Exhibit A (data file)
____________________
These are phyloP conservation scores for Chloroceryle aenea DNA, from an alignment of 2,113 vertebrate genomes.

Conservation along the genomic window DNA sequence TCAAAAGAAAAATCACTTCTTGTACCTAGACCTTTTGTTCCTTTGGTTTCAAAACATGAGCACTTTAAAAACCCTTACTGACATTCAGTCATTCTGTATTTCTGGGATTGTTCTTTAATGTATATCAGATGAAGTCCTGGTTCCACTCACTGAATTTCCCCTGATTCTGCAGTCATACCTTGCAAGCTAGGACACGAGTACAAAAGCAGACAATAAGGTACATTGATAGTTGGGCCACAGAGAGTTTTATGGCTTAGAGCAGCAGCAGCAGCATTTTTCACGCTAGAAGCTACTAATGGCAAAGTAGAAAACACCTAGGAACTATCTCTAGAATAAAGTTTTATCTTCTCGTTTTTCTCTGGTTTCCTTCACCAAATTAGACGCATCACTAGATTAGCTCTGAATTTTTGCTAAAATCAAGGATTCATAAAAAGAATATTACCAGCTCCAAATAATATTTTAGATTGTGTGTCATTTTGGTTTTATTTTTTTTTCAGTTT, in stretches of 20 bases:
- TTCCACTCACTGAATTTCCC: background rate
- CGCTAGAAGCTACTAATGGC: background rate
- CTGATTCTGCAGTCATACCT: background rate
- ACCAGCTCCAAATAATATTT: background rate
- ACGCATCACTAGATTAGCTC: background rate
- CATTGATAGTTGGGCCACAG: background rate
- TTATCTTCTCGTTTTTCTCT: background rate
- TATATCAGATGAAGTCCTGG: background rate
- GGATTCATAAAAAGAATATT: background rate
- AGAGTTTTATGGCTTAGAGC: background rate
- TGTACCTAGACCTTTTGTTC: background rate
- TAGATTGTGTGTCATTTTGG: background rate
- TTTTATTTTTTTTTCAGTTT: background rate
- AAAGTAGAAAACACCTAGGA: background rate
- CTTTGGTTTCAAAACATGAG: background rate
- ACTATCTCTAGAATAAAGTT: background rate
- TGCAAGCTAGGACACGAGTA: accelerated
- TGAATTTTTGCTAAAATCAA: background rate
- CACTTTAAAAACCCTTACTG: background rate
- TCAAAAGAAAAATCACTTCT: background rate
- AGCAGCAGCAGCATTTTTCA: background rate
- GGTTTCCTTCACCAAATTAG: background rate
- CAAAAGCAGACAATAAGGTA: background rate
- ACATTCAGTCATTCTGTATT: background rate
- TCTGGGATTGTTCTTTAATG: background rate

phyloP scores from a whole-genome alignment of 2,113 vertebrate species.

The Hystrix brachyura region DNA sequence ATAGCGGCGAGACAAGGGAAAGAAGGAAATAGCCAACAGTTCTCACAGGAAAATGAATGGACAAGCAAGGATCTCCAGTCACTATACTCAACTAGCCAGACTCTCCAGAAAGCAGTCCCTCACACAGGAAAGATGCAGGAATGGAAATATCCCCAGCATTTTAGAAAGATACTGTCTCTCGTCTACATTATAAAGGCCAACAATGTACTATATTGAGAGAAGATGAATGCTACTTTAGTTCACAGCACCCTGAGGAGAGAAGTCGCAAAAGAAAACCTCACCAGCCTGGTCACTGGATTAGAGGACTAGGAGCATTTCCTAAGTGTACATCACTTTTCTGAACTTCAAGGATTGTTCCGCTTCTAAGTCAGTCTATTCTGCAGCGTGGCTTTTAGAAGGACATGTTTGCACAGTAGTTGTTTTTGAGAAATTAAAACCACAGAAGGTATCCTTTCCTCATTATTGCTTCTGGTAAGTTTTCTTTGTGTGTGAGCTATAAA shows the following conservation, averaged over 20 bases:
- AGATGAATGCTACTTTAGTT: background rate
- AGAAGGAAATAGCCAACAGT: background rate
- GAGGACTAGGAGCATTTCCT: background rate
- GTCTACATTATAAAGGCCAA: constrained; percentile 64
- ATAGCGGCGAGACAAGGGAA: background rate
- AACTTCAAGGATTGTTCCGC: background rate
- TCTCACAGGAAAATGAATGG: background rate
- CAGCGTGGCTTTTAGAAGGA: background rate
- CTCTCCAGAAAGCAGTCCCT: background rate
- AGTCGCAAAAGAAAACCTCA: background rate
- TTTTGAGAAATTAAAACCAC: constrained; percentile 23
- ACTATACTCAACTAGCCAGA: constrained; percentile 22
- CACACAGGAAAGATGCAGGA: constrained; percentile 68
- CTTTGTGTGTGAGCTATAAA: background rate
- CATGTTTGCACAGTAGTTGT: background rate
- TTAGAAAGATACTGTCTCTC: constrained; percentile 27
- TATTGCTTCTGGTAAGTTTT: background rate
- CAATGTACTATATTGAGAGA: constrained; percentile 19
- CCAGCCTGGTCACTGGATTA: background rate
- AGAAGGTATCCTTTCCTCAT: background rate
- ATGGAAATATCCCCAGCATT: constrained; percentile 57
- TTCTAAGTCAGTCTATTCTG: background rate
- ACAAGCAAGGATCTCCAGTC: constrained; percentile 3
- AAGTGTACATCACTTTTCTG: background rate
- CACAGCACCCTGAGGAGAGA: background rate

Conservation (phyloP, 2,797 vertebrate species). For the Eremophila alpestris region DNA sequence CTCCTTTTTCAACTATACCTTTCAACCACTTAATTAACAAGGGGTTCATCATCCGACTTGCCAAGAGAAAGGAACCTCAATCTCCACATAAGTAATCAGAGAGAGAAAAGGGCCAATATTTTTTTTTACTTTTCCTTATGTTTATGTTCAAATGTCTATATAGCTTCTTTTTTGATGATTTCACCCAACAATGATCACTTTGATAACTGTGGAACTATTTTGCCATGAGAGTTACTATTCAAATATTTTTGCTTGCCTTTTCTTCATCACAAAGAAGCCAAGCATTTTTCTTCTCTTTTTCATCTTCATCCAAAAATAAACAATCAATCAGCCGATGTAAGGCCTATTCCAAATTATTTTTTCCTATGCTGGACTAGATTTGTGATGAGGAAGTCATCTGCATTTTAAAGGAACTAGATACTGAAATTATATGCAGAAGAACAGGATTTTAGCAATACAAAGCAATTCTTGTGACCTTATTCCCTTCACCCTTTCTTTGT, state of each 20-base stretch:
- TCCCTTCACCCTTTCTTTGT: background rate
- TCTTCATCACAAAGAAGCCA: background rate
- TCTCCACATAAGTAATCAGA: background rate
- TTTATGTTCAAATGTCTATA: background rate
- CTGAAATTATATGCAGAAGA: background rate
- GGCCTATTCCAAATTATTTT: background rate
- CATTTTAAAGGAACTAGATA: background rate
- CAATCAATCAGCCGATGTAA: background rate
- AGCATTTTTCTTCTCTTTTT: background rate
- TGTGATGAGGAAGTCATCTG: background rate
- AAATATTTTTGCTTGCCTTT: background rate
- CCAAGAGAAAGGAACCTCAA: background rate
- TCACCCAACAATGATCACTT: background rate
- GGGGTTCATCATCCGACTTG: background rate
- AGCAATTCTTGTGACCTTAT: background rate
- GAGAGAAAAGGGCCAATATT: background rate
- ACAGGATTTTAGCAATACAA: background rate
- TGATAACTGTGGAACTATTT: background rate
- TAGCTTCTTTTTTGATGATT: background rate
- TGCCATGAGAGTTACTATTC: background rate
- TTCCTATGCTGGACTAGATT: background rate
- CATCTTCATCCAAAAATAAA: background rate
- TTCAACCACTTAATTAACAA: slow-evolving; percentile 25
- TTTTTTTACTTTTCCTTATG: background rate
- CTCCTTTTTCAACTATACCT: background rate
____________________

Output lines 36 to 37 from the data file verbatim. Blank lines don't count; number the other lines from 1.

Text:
- TCTCACAGGAAAATGAATGG: background rate
- CAGCGTGGCTTTTAGAAGGA: background rate